From the recording My Days Out on the Road

My Days Out on the Road
Two of my earliest memories as a young boy are riding in trucks with my Dad, Grandpa and my Uncles, and taking a real interest in music and guitars.
I can still hear the motor of a 1967 Ford truck revving up to the next shift of gears. And I would imitate that sound as I eagerly watched the country side flashing by.
Meanwhile, back at the ranch, my little am radio played my favorite country and pop songs and I would watch Johnny Cash, Glen Campbell and Sonny and Cher on the old tube television set.
About that time my Mom and Dad gave me a ukelele and I would pretend I was playing guitar on those classic shows.
When I was three we took a trip to New Mexico to see my Uncle Joe and Aunt Helen. One night Uncle Joe pulled out his old Gibson 12-string guitar and commenced playing familiar folk songs of the day.
I was rivited to his side, mesmerized by the ringing jingle-jangle the 12 strings made as he finger-picked in a Merle Travis/Chet Atkins style.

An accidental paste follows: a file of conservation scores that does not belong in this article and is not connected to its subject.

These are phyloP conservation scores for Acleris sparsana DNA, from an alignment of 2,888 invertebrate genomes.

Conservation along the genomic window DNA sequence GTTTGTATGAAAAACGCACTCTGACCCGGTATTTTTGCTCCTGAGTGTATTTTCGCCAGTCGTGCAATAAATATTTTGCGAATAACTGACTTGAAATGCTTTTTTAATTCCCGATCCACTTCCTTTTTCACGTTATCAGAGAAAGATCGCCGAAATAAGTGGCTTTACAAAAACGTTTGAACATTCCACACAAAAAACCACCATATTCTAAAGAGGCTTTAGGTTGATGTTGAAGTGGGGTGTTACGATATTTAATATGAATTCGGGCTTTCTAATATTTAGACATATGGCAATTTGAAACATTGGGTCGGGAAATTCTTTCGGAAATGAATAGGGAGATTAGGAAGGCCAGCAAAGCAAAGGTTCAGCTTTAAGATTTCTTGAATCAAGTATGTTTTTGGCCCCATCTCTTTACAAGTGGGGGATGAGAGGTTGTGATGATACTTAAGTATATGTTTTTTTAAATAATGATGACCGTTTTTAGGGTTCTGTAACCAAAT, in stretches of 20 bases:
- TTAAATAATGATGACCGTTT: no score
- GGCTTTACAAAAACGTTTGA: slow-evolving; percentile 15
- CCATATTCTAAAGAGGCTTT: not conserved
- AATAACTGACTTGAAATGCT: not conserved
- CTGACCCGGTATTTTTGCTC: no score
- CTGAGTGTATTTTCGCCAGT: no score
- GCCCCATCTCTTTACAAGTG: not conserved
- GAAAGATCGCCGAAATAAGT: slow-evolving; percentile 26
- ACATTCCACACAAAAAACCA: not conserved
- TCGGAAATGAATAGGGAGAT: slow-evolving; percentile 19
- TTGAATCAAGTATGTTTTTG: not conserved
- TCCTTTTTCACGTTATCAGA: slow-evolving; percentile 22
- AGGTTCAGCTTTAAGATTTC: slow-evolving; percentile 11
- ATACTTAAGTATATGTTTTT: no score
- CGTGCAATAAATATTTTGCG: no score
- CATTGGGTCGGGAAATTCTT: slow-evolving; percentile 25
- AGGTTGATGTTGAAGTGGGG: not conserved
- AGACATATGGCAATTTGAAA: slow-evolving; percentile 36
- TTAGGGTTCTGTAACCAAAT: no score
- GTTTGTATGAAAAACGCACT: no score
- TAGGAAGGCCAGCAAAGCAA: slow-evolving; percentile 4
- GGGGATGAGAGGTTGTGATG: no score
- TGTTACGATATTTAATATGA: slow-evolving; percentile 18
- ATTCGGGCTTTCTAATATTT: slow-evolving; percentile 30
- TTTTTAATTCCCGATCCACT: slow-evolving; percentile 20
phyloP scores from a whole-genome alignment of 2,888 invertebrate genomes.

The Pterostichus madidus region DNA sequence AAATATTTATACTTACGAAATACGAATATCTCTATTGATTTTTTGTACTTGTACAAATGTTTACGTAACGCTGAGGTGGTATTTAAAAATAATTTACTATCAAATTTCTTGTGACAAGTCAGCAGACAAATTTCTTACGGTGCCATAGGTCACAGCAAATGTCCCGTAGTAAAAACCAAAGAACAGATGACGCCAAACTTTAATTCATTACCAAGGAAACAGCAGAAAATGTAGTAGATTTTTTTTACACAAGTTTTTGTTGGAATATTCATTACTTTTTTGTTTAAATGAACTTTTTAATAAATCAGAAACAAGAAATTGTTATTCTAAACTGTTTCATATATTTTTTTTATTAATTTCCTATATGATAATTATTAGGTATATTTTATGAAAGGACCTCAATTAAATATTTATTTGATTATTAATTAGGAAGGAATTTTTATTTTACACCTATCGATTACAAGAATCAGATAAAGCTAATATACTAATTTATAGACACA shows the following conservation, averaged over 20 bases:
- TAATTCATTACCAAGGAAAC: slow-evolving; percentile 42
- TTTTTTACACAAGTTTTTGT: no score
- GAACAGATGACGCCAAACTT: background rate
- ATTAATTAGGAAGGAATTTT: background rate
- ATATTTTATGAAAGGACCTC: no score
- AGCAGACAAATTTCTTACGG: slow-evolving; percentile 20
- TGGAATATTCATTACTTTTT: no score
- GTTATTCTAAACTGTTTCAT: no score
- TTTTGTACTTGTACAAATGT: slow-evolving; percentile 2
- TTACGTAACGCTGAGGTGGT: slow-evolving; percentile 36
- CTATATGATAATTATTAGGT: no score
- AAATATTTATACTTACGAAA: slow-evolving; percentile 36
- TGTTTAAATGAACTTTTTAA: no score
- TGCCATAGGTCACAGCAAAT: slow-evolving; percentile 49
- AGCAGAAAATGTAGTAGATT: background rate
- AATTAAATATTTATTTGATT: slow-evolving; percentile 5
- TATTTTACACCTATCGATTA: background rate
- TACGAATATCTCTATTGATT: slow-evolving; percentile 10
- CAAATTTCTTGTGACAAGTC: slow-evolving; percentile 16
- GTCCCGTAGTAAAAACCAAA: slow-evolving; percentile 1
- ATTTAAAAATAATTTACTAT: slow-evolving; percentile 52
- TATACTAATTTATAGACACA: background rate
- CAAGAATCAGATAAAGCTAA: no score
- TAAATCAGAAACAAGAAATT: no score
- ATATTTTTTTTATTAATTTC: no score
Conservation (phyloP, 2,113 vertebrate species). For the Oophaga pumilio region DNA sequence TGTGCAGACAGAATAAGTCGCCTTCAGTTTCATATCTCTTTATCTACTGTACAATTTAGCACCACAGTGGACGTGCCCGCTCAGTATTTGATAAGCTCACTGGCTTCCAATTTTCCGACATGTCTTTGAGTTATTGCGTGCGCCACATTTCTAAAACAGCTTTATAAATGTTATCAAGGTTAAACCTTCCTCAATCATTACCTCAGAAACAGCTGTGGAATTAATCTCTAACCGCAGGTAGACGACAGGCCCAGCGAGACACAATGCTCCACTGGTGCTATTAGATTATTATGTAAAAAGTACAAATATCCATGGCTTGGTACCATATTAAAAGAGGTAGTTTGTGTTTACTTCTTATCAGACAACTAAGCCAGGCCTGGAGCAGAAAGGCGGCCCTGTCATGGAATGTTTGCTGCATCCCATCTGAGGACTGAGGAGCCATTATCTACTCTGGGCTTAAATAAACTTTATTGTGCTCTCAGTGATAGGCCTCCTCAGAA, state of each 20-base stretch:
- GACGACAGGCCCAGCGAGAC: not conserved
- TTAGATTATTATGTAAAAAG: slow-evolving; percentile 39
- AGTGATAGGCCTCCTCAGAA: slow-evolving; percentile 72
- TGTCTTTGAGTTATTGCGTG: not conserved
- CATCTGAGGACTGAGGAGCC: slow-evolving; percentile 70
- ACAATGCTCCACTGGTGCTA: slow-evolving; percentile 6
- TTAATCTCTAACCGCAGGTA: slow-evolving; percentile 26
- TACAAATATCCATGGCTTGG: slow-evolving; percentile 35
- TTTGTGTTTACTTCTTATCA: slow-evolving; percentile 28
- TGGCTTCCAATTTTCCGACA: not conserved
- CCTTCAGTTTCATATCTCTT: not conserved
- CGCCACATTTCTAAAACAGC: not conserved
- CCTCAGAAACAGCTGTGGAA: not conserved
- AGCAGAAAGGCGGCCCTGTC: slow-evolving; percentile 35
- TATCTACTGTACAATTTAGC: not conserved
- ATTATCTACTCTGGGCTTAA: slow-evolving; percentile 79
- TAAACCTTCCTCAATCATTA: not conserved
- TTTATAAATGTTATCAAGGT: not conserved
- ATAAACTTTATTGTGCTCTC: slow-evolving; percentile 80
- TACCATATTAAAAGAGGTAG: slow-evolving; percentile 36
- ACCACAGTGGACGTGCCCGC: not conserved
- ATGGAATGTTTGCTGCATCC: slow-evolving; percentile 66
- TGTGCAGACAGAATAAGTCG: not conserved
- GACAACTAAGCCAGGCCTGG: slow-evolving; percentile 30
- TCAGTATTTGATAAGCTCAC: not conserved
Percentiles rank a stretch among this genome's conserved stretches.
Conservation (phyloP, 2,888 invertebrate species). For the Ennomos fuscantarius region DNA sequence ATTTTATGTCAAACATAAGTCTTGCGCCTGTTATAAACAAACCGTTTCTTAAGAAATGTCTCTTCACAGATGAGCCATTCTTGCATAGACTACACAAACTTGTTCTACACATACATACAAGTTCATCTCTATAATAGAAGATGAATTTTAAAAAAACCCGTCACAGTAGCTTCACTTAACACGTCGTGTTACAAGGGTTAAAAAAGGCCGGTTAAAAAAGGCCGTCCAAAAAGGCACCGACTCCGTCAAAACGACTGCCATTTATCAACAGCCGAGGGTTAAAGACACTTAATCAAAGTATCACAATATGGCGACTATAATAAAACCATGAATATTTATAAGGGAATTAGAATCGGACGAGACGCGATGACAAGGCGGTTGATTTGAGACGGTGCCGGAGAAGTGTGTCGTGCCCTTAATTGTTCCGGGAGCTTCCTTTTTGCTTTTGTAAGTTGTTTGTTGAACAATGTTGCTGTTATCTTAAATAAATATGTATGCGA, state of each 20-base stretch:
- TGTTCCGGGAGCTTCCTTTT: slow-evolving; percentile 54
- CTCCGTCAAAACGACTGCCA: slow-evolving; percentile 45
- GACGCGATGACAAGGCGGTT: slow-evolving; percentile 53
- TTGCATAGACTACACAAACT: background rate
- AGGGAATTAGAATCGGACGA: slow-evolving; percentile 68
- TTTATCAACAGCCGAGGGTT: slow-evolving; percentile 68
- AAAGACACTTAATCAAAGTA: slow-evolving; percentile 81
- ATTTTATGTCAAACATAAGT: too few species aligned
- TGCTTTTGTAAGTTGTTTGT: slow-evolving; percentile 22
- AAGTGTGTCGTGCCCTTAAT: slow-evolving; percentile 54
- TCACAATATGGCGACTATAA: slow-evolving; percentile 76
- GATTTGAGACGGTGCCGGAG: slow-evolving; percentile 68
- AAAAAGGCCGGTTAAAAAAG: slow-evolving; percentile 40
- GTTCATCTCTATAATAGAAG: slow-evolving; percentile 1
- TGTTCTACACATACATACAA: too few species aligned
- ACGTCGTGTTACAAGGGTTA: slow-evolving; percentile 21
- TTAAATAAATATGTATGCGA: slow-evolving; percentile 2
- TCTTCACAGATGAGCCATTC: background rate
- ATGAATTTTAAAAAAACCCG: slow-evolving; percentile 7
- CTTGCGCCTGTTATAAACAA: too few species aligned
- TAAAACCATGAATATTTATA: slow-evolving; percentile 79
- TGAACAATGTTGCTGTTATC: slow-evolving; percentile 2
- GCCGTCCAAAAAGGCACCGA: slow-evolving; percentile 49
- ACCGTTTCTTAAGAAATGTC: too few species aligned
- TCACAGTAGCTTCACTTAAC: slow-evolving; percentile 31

To my surprise he let me run my little fingers across those glistening strings. A special moment was forever emblazed upon my formidable mind.
I learned to actually play the guitar when I was 13 years old. My Uncle Joe provided inspiration and provided helpful hints and brief lessons each time we visited.
It meant a lot to me to see how he would purchase a new set of strings and make the time to re-string that old Gibson each time we came. Now that I'm grown I recognize that he was actually showing me how much he loved me.
Along with the Simon and Garfunkle and Bob Dylan-type songs, Uncle Joe would sing an original song that has always played in my mind. It's called "My Days Out on the Road" and he wrote it for his friend Don Romanowski who drove a White Freightliner coast to coast.
Like my Uncle Joe, Don is a man who made time for his spiritual and family responsibilities despite his love for the road and busy schedule. To honor both my Uncle and Don, I asked if I could learn this song and perform it.
Permission was granted and I wrote and added a bridge and recorded my first rough-draft home demo which I've included on the website.
While listening to the song, notice the verse about the "Windmill." This is a famous truck stop in West Virginia in the panhandle or "chimney." Every big rig has a West Virginia tag because you can't go anywhere in the east without going through that West Virginia chimney. But they say the "Windmill" makes it worth the while!
This special song makes me think of all of the dear loved ones who have grown older, and although they cannot do what they once could, they can still reminisce, taking out cherished memories and dusting them off for a ride.